Bridgetown offers guests a relaxed country atmosphere with a good dose of serenity. So much so, many past visitors have made the ‘tree change’ to Bridgetown, setting up hobby farms, in search of that peaceful country living that Bridgetown has in spades.
Located on the banks of the Blackwood River, the town is surrounded by green rolling hills and tall jarrah and marri forests. With nature so close by, the changing seasons have a truly beautiful effect here. Experience enchanting misty mornings in winter, refreshingly cool summer nights, a blaze of colour through the deciduous trees in autumn and bursts of new colour in spring.
Winter may be the best time to visit however, as the town is self-dubbed the ‘winter capital of Western Australia’. The town celebrates with a Winter Festival called Fridgetown Fest! Each winter weekend there’s a line-up of crafts, exhibitions and winter comfort food; most notably the Banquet on the Bridge, which is a popular annual sell-out.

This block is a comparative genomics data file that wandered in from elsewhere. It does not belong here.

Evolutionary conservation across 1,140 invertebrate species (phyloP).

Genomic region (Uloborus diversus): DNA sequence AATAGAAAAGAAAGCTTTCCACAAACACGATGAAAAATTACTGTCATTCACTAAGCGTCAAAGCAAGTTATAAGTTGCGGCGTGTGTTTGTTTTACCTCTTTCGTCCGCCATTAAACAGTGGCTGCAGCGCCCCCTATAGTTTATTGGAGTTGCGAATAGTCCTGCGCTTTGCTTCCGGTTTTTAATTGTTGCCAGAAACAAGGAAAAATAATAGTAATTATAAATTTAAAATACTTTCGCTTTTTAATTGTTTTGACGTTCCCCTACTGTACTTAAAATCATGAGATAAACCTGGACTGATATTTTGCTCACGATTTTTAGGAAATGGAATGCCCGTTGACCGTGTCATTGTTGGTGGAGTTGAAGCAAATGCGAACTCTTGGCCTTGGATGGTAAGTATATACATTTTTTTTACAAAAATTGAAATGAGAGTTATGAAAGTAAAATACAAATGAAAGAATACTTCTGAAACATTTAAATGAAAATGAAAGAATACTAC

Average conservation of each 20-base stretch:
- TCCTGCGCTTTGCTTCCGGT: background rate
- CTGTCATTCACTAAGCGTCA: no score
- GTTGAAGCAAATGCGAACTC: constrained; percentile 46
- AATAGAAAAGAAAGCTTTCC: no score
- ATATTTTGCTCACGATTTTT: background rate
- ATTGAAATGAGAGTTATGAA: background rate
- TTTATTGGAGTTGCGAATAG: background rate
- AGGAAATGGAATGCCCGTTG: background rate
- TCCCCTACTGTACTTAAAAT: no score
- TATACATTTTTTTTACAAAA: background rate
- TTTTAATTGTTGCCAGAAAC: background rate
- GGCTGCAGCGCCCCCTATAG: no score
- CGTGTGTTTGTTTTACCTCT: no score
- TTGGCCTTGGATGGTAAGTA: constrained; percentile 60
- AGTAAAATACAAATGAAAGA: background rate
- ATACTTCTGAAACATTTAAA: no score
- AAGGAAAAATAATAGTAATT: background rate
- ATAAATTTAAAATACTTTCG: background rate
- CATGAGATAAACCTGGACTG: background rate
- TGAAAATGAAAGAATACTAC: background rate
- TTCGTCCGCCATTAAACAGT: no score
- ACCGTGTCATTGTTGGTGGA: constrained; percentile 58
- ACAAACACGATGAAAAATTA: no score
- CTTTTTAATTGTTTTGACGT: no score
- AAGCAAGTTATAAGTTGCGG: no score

Historic Bridgetown township
The town was gazetted in 1868 and many of the first buildings constructed in that era including the post office and two hotels, are still standing today, lending a rustic charm to the main street, and cementing the entire town as a Heritage Town in 2000 by the National Trust. Farming and gold brought an increase in settlement to the town in the late 1800s, and as such the town has many heritage sites including Bridgedale House; the oldest building in town. The National Trust now administer the building, and guests can take a lovely walk through the gardens and along the banks of the Blackwood River.
Bridgetown is part of the Southern Forests and Valleys.